Has It Only Been A Week?

Estamos aqui! It took a eight hour car journey to get from Gracias to Candelaria that took us out of the department of Lempira, into Copan and Ocotepeque and then back into Lempira (it doesn’t actually take that long, we had lots of stops for our driver to pick up and drop off things). At first the road was really good, lovely and smooth but then came the potholes and after we passed Tomalá (hi Jesse and Lucy!) it was down to a very rocky dirt track. However we were distracted the whole way by the unbelievable views. The mountains don’t look like the mountains at home – it looks as if they have been carved out of the earth, raw, awe inspiring and difficult to capture in a photo from a moving car!

Santa Rosa de Copán

When we arrived in Candelaria, we were greeted by Victor Cruz, the host of our project but not our host family, and found out where we are living for the year. We are living with a teacher in another school nearby, Saida, and her family. She has two adorable children whose new favourite song is ‘If you’re happy and you know it’, thanks to a book that Amy brought. 

The view of Candelaria from my school

We arrived on Saturday and had the rest of the weekend to relax and settle in before an orientation on Monday and teaching on Tuesday. It’s the middle of a term here so there’s been no rest for us! We each have a Kindergarten class, I have the younger ones, we share the first, second and sixth grade class and we have our own third, fourth and fifth grade class.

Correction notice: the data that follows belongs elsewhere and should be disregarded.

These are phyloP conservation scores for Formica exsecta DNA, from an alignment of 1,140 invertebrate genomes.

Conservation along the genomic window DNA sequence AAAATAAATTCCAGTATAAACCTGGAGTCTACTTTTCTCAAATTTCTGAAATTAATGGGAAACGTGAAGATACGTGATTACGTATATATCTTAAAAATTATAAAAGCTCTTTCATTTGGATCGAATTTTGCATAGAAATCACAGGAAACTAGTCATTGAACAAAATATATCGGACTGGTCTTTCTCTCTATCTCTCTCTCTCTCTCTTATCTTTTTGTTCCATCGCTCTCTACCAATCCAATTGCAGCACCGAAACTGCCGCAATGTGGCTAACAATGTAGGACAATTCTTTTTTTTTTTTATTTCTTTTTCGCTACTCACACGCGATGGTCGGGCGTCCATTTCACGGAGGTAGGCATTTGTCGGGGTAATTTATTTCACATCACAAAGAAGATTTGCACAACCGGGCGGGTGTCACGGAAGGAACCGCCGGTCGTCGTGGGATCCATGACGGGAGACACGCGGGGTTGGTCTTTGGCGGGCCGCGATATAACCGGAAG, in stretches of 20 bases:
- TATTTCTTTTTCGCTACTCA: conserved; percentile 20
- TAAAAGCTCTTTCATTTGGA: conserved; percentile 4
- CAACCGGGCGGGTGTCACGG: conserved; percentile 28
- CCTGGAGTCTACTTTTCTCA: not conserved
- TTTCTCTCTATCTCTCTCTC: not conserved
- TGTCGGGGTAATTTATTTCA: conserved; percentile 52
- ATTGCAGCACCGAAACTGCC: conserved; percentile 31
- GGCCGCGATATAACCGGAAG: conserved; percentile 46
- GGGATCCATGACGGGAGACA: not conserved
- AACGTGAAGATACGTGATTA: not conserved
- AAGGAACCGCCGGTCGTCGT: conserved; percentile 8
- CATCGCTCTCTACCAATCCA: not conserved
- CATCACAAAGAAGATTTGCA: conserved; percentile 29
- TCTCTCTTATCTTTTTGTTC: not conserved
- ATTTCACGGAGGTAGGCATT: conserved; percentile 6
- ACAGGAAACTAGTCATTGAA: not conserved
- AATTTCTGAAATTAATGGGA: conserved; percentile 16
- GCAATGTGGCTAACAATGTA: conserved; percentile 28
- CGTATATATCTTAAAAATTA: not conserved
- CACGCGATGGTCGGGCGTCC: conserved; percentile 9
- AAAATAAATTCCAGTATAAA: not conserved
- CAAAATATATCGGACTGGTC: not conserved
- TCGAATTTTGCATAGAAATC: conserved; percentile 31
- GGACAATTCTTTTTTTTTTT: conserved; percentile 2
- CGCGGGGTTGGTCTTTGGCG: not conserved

La Escuela Urbana Mixta de José Cecilio de Valle

So far I love teaching! The kids all seem to really enjoy English and they love us. We can’t walk anywhere in town without constantly having them call out our names or run up to us and when we walk into school at the start of a day we are greeted by a small mob, all trying to hug us. What I don’t like is lesson planning but I suppose it’s a necessary evil. 

We’ve only been in Honduras for about 10 days now and in our projects for less than a week but I already feel like I’m adapting to life here. The food is very different (I’ll tell you more on that in a different blog post) but I just accept now that whether it’s breakfast, lunch or dinner, there’s going to be tortillas. Time is also more fluid here and some times other things get in the way of English class – for example, today we didn’t have our fifth grade classes because they were helping to pick the maize that grows next to the school and then sixth grade was late to start because they had to finish eating their corn before we started (it was fine though because they shared with us!) 

The only thing I’ve yet to adapt to is the heat!

A meriend (snack) of flame grilled maize, lemon and salt and piles of maize in the sixth grade classroom

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